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Iowa’s Storyteller focuses on history, food and farming

By Kriss Nelson - Farm News editor | Dec 9, 2020

There’s a saying that people forget; books don’t. This resonates with author Darcy Dougherty Maulsby, of rural Lake City.

“In my 20-plus career as an ag journalist, I’ve come across many remarkable stories that need to be protected in a format that will endure,” said Maulsby, “Iowa’s Storyteller” who has published five illustrated, non-fiction books of Iowa history. “A printed book is a survivor. It preserves stories and photos in a way that a webpage or social media post likely will never be able to safeguard.”

All of Maulsby’s books focus on true stories well told to capture the interest of readers of all ages. Her first book, “Calhoun County”, published in 2015 by Arcadia Publishing, encourages readers to view the history of small-town, rural Iowa through the eyes of those who lived it.

“This book helps people discover the region’s pioneer heritage, the birth of the railroad and prairie towns, and the growth of some of most productive farms in the world,” Maulsby said.

Maulsby has also written “Dallas County”, which is filled with stories and more than 200 photos, in the same format as “Calhoun County”.

“No Iowa county has influenced American history more than Dallas County,” said Maulsby, who lived near Granger and Woodward from 2001 to 2006. “It propelled Harry Truman to an unlikely victory in the 1948 presidential campaign, following a fiery speech he delivered to 100,000 farmers on a sweltering September day at the National Plowing Match near Dexter.”

Just 15 years earlier, a shoot-out near Dexfield Park marked the beginning of the end for infamous outlaws Bonnie and Clyde and the notorious Barrow Gang. Dallas County has also produced several outstanding athletes, including Major League Baseball pitcher Bob Feller of Van Meter, and Nile Kinnick of Adel, the 1939 Heisman Trophy winner and University of Iowa football legend.

One of Maulsby’s best-selling books is “A Culinary History of Iowa”, a combination story book/cookbook with recipes and vintage photos.

“Iowa’s delectable cuisine is quintessentially Midwestern, grounded in its rich farming heritage and spiced with diverse ethnic influences,” said Maulsby, who has been featured on the Iowa PBS show “Iowa Ingredient.”

The 192-page book delves into Iowa classics from breaded pork tenderloins to Maid-Rites to the culinary phenomenon of cinnamon rolls served with chili.

“A lot of non-Iowans have never heard of serving cinnamon rolls with chili,” Maulsby said. “A friend of mine from Minnesota said, ‘That makes no sense. That’s like eating birthday cake and scrambled eggs together.’ I assured her it’s still a school-lunch favorite in many places across Iowa.”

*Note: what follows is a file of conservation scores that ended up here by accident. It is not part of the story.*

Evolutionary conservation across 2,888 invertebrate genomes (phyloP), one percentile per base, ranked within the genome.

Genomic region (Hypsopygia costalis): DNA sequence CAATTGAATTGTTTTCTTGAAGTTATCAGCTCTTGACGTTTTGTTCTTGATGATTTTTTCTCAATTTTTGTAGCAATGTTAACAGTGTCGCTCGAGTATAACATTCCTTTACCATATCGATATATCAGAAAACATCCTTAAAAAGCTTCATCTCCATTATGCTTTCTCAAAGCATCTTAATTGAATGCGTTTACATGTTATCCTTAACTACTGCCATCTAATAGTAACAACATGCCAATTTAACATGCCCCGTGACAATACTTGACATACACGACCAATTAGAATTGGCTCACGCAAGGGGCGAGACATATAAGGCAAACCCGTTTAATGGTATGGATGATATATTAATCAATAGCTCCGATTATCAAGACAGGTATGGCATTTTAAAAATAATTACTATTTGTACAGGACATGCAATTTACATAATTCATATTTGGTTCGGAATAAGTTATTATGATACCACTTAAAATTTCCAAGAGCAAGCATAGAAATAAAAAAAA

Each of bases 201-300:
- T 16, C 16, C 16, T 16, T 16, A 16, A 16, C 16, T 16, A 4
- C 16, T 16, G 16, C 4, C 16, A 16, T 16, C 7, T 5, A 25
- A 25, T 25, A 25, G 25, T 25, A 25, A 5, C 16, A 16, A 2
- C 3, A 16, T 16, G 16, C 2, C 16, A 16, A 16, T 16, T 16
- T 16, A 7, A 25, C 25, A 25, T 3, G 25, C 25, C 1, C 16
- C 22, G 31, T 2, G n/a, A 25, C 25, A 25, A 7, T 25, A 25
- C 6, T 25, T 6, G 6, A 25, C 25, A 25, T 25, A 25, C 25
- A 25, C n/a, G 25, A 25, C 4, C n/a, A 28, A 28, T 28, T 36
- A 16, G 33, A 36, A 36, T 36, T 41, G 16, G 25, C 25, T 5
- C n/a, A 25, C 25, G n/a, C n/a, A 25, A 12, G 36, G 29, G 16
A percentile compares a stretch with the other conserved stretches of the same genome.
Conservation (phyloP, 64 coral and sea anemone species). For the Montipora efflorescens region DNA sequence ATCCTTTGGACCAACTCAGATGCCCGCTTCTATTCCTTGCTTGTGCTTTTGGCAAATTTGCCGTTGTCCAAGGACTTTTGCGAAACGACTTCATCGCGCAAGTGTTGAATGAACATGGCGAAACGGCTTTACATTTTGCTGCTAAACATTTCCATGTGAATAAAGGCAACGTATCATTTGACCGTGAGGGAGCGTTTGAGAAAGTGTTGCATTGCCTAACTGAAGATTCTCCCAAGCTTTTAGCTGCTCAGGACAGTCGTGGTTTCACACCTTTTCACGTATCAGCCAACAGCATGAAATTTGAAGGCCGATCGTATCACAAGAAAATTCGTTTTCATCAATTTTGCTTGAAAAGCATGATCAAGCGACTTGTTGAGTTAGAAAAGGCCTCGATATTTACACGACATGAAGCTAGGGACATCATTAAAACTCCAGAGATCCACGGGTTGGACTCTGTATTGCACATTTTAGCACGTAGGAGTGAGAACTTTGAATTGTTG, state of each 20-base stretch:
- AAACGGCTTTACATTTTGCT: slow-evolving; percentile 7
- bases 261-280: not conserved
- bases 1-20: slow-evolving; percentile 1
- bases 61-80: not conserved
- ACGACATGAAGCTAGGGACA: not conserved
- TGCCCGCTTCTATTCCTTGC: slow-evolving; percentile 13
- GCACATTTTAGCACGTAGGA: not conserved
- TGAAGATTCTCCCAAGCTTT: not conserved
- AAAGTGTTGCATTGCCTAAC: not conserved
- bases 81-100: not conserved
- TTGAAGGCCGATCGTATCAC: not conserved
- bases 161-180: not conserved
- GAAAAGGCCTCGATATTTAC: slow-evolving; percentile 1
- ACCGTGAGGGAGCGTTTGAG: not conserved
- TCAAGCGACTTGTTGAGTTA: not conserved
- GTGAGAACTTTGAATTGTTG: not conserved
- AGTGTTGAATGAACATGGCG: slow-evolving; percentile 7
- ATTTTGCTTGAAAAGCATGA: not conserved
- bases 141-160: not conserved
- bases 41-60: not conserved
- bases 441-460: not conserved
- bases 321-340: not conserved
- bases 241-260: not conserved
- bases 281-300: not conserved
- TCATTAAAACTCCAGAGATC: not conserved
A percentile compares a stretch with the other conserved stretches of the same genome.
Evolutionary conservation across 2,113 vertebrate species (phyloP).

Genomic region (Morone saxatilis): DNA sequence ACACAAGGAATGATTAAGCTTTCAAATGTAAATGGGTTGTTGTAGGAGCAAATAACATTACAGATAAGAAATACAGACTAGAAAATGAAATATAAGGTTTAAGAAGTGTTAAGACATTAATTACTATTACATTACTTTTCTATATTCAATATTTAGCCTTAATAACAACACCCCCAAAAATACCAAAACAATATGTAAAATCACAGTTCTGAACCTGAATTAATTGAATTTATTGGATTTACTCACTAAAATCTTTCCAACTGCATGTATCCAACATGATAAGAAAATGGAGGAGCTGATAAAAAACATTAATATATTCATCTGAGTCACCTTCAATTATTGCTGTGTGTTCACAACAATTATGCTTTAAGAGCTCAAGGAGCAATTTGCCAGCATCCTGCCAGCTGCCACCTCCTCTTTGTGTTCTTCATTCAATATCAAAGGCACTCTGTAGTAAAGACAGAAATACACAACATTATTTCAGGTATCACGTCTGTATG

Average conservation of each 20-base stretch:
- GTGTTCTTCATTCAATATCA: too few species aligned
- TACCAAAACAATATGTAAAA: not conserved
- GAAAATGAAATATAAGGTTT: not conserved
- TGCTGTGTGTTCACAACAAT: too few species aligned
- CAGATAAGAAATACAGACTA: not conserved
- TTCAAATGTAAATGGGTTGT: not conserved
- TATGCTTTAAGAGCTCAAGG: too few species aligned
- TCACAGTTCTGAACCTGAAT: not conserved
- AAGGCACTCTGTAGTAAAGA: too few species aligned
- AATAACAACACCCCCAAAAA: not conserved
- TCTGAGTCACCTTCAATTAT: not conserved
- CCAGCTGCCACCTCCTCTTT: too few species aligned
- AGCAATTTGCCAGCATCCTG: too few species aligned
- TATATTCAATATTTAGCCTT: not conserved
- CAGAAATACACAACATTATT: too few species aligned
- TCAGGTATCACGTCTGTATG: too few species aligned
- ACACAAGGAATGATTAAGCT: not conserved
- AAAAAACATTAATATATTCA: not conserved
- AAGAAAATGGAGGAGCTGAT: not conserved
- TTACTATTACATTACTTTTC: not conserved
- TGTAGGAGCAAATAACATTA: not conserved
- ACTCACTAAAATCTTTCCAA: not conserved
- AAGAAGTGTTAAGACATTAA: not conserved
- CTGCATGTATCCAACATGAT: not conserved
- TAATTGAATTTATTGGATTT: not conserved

Maulsby’s love of Iowa food and the people who grow it led to her latest two books, both of which were published in 2020. The 224-page “Iowa Agriculture: A History of Farming, Family and Food” explores how Iowa’s agricultural history influences countless aspects of modern life.

“To truly understand Iowa, you have to understand the culture of agriculture –the stories of the people of the land,” Maulsby said. “These are the greatest stories never told, especially as more generations of families are further removed from living or working on Iowa farms.”

From the birth of the modern tractor to the Iowa State Fair to the 1980s farm crisis and beyond, Maulsby traces how agriculture continues to shape not only Iowa’s farms, but its small towns and cities.

“Anyone who eats will find value in this book,” said Maulsby, who recipes in this book, as well.

Her latest book, “Classic Restaurants of Des Moines,” shares Iowa stories and recipes from Iowa’s capital city. With Italian steakhouses, the Younkers Tea Room and Stella’s Blue Sky Diner, Des Moines’s culinary history is tantalizingly diverse. It’s also filled with colorful characters, from bootlegger/“millionaire bus boy” Babe Bisignano who ran Babe’s restaurant, to future president of the United States Ronald Reagan.

“The savory details shared in this book reveal deeper stories of race relations, women’s rights, Iowa caucus politics, the arts, immigration and assimilation,” Maulsby said. “Don’t be surprised if you experience sudden cravings for cheese frenchees from King’s Food Host, or chocolate ambrosia pie, a’ la Bishop’s Buffet.”

Maulsby is looking forward to the March 2021 publication of her next Iowa history book, Madison County, which details the famous covered bridges, John Wayne and more. She is also finishing her non-fiction book “Iowa’s Lost History on the Titanic,” which tells the stories of people with ties to Iowa and the doomed ocean liner.

Signed copies of Maulsby’s books are available through her online store at www.darcymaulsby.com.

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